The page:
Saturday, June 08, 2013

Ghosts are Sprung Traps

Perhaps all the morality a ghost possesses lies in those who witness it. There are two kinds of stories in 1945's Dead of Night, an English anthology horror film: stories of benign encounters with the supernatural and stories where the supernatural assists the witness in self-destruction. It's a delightful film with an easy going wit and it's also feverishly obsessed with the enigma of personal character, the question of justice constantly agonised over.

The framing story is of a group of people meeting in a large country house. One of them, an architect named Walter, tells the others of a recurring dream he's had that gave him foreknowledge of every detail of the gathering. The dream had also revealed that the gathering would end in a terrible disaster.

The movie proceeds with five vignettes, each told by one of the other guests to illustrate their own encounters with the supernatural. When one remarks how it's funny they each should have had such an experience, someone else observes that maybe it's not so strange. Maybe everyone has these experiences and normally never mentions it.

In one story, a man is warned in a dream to avoid a situation that ends in death for others. In another story, a teenage girl encounters the ghost of a child who finds peace because, assuming he's a real child, she sings to him and comforts him when he's crying. He says he wishes she was his sister since his real sister was very cruel to him.

In both cases, the way the supernatural force treats the protagonist causes the protagonist to reflect on his or her character in an attempt to find meaning in the experience. These are also the first two stories.

They plant a seed of thought that turns on the third story. Told by a character played by Googie Withers, it's really more about her husband to whom she had given an antique mirror. Inside the mirror he sees the room in which the mirror used to belong and the strange reflection begins to distort the man's self-image. It's a nice metaphor about how violent and abusive behaviour can be built on prolonged contact with a complex delusion or illusion.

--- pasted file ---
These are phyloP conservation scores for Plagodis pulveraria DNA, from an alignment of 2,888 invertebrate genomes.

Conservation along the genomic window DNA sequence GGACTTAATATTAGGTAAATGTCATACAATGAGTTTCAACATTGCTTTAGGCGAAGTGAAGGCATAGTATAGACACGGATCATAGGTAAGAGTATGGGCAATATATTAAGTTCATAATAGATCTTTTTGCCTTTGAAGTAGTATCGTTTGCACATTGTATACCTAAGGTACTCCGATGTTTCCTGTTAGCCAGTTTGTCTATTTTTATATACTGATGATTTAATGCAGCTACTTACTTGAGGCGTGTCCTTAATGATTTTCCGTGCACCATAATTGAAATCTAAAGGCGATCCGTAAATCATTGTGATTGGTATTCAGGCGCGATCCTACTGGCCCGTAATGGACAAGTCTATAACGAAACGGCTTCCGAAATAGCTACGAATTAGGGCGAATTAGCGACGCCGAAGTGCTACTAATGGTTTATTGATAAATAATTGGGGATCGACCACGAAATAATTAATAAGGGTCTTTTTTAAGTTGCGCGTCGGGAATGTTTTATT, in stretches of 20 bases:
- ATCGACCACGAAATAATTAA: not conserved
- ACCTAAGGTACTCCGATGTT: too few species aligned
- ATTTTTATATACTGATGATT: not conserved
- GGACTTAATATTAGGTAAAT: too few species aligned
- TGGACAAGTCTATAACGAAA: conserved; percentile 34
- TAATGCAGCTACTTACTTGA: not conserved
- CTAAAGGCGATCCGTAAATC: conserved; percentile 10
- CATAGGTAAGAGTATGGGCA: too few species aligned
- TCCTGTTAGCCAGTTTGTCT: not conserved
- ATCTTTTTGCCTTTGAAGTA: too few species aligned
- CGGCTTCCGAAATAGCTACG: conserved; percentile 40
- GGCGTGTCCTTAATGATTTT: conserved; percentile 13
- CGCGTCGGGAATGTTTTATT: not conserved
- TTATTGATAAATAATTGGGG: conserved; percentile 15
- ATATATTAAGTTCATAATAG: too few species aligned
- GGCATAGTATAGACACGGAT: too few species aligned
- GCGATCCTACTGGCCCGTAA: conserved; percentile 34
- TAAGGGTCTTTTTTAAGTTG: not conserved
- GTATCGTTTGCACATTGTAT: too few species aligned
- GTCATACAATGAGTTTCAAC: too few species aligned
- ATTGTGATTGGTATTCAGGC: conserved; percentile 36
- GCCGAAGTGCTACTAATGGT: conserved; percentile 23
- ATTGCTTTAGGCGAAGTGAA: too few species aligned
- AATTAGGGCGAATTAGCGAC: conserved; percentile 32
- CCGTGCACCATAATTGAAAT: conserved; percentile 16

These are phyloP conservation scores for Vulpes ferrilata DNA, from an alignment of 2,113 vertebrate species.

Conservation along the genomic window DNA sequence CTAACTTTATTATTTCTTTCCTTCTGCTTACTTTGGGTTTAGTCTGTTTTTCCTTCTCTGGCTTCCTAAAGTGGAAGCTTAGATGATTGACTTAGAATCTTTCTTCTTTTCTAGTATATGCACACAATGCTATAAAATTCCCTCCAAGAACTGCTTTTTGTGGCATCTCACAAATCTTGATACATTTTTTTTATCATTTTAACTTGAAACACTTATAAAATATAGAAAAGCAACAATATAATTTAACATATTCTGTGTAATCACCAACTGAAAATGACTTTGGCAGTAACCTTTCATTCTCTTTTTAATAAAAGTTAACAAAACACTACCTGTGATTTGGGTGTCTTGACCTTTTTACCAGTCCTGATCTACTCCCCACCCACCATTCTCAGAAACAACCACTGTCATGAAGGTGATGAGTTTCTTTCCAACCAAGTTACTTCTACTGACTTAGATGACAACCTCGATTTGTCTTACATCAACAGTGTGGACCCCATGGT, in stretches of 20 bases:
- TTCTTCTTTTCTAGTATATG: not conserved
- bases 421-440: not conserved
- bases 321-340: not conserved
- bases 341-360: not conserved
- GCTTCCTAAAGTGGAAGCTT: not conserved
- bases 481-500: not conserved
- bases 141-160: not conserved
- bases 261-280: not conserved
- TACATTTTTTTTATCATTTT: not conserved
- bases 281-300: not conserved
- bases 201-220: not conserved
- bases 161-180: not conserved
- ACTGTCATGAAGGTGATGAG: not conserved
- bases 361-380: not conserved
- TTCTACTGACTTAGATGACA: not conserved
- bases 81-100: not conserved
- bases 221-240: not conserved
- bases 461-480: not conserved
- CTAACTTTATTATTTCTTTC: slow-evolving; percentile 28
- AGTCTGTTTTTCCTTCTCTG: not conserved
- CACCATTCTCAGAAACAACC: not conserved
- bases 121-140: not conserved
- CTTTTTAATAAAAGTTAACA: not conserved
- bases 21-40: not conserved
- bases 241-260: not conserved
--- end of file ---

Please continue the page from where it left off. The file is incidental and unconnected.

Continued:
The fourth story is a rather amusing bit of dark comedy, following two affable hardcore golfers who fall in love with the same woman. That doesn't stop the three of them from talking it over like civilised people over drinks. Finally, the two men decide with affable satisfaction that the question can be settled with a game of golf at the end of which the loser shall commit suicide.

It appears one of the fellows cheats but the other commits suicide anyway. The resulting haunting takes a few delightfully weird twists of comeuppance but, again, it's a reflection of a protagonist's character.

In the final story, and the most famous, Michael Redgrave plays a ventriloquist whose puppet, Hugo, seems to harbour a murderous ambition independent of his human partner.

I really like how Hugo's voice doesn't appear to be dubbed in--you can see Redgrave's mouth working just subtly when Hugo speaks. Hugo can be sober when Redgrave's drunk and in one case appears to move from one room to another on his own but again it's a reflection of the man. Redgrave simultaneously loathes Hugo and is fiercely possessive of him, not suffering him to be handled by anyone else. Perhaps it's about addiction to the avatar of self-destruction.

Twitter Sonnet #515

Cromwell's secret fish was a small reverend.
Nuns with four arms excused the octopus.
Cafeterias cried what chefs forefend.
Telephone cords don't pull when they can push.
Jigsaw cadavers disturb the bather.
Metal frames can collide with and break clay.
Baths of green eyes work a teary lather.
Anger can't hear what Clouseau has to say.
Calcified calamine cracked the cut throat ivy.
Cretaceous thoughts theorise on a toe.
Ray's a little bit jumbled and jivy.
Oats'll quickly fatten the sacred doe.
Annulled language gashed the manila shot.
Blackened petals peel from a paper clot.

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